Mary is more relevant than ever. [Marshall McLuhan Monday]

"Wedding at Cana" baptistry in Padua, Italy (Giusto de Menabuoi, 1376 - 1378)
“Wedding at Cana” baptistry in Padua, Italy (Giusto de Menabuoi, 1376 – 1378)

In this Sunday’s gospel, Mary’s mind must have been a million places. Imagine her, like any woman at a party: eating her food, listening to the table conversation, watching the little children running around, surveying the food and beverages. Suddenly, she realizes — the wine’s all gone! Out of love for the bridal family, not wanting them to suffer embarrassment, she famously addresses her son: “They have no wine.”

You may recall a past MMM about ‘role-playing.’ Marshall McLuhan, in an interview with Fr. Patrick Peyton, said that women are profoundly good at role-playing…

A mother’s role is never – you can’t prescribe it. It’s totally unpredictable. She has to be many things at many times of the day. So role-playing, in that sense, is a world in which you have a vast repertoire of parts to perform simultaneously.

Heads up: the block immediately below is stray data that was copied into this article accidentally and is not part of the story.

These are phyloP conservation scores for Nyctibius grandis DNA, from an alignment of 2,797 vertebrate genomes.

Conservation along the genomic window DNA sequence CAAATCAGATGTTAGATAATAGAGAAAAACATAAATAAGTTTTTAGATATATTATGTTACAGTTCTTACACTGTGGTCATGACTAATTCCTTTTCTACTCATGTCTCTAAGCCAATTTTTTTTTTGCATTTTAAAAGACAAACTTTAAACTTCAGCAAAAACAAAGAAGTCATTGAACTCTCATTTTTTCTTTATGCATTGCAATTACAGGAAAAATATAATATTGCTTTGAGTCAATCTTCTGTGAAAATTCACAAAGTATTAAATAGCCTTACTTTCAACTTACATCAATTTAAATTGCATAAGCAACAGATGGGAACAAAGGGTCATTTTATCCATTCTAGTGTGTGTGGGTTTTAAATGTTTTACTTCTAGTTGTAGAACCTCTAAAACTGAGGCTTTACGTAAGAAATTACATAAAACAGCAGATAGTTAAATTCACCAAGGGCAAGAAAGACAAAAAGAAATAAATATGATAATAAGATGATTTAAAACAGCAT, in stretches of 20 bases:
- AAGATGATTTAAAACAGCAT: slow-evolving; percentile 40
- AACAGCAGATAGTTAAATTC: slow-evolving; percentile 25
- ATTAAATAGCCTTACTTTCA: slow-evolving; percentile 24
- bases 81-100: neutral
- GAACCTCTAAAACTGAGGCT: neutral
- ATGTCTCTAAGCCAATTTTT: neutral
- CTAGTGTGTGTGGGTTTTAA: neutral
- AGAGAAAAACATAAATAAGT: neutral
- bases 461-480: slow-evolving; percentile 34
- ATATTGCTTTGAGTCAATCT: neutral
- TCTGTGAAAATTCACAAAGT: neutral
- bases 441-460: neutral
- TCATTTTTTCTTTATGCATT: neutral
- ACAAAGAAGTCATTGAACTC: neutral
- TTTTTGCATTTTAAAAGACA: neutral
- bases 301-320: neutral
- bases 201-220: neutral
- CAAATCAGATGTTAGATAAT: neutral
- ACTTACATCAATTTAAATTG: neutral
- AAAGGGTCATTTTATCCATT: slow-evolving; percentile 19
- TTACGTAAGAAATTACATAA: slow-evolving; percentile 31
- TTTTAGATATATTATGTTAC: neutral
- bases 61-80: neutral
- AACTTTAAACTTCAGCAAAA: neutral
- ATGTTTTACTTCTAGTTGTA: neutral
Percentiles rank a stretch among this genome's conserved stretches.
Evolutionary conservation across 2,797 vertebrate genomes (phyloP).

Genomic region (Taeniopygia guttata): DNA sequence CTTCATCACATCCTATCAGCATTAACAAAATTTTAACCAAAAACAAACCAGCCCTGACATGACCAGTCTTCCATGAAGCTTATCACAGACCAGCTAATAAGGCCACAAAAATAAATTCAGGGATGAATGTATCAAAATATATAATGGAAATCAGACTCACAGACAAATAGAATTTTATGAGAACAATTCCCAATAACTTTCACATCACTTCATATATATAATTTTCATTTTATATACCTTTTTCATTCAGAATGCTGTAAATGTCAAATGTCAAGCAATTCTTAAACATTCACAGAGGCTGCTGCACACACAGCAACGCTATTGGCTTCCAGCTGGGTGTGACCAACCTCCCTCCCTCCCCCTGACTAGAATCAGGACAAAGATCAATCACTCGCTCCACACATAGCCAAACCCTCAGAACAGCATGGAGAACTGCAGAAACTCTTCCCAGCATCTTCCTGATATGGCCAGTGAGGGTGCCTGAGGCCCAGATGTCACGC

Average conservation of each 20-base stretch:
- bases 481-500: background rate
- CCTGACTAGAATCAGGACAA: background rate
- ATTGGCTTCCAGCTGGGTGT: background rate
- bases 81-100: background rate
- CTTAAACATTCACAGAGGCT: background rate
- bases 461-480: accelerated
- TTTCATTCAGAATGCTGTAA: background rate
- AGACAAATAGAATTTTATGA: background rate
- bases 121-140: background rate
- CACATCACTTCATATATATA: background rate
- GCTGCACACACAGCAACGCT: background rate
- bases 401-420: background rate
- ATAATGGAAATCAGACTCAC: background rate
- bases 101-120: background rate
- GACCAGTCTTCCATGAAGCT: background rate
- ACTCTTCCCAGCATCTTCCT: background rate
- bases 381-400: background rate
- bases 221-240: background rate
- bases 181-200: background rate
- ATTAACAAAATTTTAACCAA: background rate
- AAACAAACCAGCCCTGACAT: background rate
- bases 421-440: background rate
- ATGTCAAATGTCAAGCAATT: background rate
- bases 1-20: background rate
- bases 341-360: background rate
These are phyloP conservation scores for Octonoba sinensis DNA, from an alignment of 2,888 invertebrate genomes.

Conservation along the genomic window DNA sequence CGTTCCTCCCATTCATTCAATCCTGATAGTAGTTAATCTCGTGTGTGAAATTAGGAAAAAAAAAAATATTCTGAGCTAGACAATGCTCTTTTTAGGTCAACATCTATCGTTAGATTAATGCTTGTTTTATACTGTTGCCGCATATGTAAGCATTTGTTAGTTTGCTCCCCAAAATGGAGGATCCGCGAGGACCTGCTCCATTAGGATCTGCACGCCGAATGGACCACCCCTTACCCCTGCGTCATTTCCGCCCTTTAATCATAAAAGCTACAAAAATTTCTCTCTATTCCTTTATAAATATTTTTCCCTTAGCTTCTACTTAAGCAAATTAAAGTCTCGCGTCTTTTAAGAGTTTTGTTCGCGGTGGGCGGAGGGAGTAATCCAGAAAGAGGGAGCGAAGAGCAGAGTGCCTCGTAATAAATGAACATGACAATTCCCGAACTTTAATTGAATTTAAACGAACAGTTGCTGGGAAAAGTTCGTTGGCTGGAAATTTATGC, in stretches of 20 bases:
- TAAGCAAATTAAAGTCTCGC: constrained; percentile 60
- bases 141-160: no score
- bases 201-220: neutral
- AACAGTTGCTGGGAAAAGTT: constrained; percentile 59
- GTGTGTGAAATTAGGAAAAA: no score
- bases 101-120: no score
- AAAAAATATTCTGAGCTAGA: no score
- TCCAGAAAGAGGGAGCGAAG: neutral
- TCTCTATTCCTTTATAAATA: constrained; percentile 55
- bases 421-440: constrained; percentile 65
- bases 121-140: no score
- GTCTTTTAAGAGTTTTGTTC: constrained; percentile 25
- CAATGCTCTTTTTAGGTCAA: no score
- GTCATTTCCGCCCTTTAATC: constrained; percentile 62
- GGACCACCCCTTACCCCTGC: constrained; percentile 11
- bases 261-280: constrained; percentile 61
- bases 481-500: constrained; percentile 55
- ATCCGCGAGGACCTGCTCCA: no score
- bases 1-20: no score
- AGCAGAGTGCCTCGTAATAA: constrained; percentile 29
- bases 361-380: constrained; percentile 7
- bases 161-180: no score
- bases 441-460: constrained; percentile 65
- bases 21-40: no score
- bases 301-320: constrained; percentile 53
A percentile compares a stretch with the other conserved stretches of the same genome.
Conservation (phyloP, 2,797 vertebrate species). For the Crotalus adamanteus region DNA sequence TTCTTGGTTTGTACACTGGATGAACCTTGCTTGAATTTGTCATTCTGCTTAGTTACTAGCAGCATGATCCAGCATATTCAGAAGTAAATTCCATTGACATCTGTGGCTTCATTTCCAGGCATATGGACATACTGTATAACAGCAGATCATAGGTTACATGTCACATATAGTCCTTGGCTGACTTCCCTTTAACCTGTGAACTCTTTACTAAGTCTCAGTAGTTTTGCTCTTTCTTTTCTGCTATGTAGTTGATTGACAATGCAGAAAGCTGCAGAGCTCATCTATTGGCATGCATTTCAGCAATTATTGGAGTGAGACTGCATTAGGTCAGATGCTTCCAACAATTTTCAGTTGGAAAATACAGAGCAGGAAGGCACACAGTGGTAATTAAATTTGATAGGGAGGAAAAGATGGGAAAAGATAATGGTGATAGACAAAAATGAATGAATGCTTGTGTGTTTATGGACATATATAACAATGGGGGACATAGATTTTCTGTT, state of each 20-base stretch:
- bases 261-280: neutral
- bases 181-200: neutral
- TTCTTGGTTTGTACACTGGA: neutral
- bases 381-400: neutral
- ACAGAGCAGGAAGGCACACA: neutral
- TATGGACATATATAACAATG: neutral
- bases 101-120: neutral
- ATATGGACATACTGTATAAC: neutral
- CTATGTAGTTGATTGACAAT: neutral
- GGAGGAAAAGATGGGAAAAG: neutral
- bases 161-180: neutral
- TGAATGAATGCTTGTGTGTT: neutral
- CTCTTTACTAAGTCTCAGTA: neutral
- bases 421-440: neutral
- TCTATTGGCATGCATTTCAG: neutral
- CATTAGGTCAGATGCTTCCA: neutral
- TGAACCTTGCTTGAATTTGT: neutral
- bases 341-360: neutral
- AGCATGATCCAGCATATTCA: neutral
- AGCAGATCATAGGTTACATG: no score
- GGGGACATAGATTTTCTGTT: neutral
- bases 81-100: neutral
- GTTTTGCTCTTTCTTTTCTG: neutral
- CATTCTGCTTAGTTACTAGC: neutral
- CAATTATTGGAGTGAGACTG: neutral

McLuhan understood what Theology of the Body teachers are now widely preaching: women’s bodies and brains are great at nurturing people, because we were made to expertly care for many things at once.

During his discussion with Fr. Peyton, McLuhan discussed his fondness for Mary under the title ‘Mother of Good Studies.’ “She is not only a Mother of Good Studies,” he said, “but a mother of all the joy and all the excitement and satisfaction to be found in study and in understanding. Her own relation to these things was joyful, and her whole being is playful and joyful.”

He stopped to reflect on the busyness of our electronically-connected world, and then said:

Of all the times in the world when women might find their fulfillment through role-playing, this, […] would seem to be the time when Our Lady had the greatest relevance and the greatest role-playing power of all.

It’s no wonder. We see Our Blessed Mother appearing around the world, more in the electronic age than ever before. As a Spirit-filled woman, Mary sees so much happening, so many opportunities to once again save her children from lack of wine.

Author, columnist and speaker Marge Fenelon poignantly suggested at the 2012 Catholic Women’s Conference in San Antonio: When you find yourself in need, just say a short prayer: ‘Mary, I have no wine.’

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